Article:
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Hello Insurance. Goodbye Risk.


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Hello Insurance. Goodbye Risk.

When it comes down to it, all insurance really serves a single purpose. It reduces your risk. Perhaps you cannot afford to risk having to pay $100,000 if someone is badly injured on your property. You'd buy homeowners insurance to protect you from that risk. Maybe you don't want to have to shell out $20,000 for a new car if someone drives into the side of yours in a parking lot. You'd buy comprehensive car insurance to cover that risk. More insurance equals less risk. But how much risk do you need to protect against, and how much insurance is enough? Only you can answer that question, and you should have a better idea of your answer after reading the articles on this website.

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4 Critical Pieces Of Information You Need When Shopping For Workers' Compensation Insurance

Shopping for workers' compensation takes more than research. It also takes some preparation on the part of the business owner. When it comes to these policies, the more information you can provide the insurance company — the more accurate the quote and more customized the policy. To help ensure your business's needs are matched, learn what important information you need to collect before you begin searching for quotes.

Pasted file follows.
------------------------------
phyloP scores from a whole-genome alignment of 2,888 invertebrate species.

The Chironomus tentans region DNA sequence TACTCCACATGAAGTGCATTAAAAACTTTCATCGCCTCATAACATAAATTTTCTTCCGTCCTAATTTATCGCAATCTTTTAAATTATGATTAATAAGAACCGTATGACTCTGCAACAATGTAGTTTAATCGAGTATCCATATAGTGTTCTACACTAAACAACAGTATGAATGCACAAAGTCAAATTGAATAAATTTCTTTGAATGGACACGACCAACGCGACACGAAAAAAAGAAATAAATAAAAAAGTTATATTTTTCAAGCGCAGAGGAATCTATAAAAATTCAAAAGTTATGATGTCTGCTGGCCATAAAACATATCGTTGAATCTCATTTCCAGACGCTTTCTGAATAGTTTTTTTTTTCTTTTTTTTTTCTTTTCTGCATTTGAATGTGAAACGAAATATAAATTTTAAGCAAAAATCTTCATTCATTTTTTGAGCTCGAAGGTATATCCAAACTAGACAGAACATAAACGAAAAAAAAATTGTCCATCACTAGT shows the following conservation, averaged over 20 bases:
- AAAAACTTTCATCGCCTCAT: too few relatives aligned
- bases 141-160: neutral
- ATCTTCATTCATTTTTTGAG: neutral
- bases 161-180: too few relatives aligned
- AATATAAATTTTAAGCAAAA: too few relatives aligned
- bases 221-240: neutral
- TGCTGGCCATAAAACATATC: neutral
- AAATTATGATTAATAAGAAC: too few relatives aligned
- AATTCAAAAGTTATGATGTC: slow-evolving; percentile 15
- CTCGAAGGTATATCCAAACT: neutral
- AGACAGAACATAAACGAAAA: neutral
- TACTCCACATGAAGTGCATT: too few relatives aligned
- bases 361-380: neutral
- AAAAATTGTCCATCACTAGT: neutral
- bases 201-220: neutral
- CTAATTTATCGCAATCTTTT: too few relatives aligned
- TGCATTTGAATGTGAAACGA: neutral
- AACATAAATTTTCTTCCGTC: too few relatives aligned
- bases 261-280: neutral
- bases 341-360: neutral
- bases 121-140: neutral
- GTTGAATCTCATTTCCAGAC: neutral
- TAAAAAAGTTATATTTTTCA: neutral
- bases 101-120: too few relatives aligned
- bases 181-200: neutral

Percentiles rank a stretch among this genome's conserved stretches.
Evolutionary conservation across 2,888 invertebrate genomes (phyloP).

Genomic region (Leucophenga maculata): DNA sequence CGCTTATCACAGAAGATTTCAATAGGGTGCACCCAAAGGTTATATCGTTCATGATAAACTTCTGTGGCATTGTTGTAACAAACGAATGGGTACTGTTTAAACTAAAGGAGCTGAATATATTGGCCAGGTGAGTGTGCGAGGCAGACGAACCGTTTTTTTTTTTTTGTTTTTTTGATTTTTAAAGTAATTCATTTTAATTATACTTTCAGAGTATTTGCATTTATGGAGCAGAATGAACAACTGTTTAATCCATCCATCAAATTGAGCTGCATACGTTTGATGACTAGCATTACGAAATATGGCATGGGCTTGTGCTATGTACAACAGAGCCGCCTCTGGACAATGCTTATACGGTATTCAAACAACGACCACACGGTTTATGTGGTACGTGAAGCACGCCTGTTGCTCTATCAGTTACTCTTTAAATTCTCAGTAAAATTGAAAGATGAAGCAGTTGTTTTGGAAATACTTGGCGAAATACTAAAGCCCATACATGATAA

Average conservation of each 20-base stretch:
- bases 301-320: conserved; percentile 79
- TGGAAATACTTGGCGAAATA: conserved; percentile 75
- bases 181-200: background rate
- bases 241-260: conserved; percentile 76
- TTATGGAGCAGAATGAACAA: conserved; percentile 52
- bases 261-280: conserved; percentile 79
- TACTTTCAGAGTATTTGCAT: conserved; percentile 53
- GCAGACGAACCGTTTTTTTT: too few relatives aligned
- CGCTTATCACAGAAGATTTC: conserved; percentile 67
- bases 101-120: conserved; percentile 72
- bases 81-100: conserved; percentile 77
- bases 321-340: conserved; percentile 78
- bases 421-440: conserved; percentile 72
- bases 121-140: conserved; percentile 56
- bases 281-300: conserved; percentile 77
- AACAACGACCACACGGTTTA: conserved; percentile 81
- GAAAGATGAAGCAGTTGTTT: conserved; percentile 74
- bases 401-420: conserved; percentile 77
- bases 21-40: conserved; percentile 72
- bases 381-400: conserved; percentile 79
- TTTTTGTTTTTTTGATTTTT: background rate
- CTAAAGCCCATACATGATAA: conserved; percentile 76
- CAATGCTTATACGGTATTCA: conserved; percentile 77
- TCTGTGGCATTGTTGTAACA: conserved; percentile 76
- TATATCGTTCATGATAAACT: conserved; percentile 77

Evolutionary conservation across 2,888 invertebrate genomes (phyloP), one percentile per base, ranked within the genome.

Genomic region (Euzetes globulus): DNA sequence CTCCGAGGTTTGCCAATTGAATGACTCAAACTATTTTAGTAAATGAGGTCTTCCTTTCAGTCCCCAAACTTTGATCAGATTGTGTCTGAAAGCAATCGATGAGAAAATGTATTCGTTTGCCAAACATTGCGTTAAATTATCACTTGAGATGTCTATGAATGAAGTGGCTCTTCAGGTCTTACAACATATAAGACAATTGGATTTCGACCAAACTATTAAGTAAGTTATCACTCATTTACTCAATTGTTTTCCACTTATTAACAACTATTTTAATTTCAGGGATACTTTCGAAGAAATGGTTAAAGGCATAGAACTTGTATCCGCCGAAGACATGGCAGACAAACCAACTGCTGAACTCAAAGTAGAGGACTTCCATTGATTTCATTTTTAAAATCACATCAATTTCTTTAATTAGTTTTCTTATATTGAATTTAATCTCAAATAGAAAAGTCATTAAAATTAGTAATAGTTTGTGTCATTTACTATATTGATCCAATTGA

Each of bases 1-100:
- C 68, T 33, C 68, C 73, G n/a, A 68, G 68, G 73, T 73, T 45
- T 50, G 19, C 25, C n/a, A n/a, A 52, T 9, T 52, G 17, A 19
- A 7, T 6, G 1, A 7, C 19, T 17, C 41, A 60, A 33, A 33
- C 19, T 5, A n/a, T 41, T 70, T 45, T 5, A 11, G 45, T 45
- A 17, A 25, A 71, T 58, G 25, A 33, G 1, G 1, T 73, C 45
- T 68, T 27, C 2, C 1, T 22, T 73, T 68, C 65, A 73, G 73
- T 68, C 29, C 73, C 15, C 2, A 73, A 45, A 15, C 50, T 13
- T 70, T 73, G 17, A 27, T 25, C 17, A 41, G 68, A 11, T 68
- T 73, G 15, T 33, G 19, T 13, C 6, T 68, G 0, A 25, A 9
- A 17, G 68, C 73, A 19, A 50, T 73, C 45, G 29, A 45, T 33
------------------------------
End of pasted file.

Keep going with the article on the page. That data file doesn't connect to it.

1. Business Structure

If you operate a small business, the insurance company will want to know the legal structure of the company, such as is it a limited liability company, sole proprietorship, etc. This distinction is important as different business structures have different obligations in terms of who they have to offer workers' compensation insurance to, if at all. You should already know this information, but just make sure you are ready to present it when asked by an agent. 

2. Inspection Reports

It is not unheard for an insurance company to ask for a copy of your most recent inspection reports. The insurance companies use these reports to investigate your compliance with proper codes and standards, and ultimately, the safety of your staff. This information is important because a record of infractions could also be a signal of a less-than-ideal working environment, which could affect the rate offered to the company. A good report will be just as impactful.

3. Occupational Descriptions

The type of work that your employees perform will affect the type of protection they need. For example, the risk of someone working in a manufacturing plant is likely to be very different from someone who works in a childcare center. For this reason, insurance companies will often ask for a completed list of all the occupational descriptions for your company to tailor the quote and policy. 

4. Payroll Data

Workers' compensation insurance is designed to provide employees with compensation that is the same, or very close to the amount they earned while working. To ensure the insurance policy is suitable for the salary demands of your company, you will need to furnish the insurance company with payroll data so that they can assess the level of compensation that is necessary.

Having this information on hand will provide the insurance company with a detailed glimpse of your company, and more specifically, your need. To make sure you have everything you need, contact the workers' comp insurance companies you plan to obtain quotes from to learn what additional information they might require.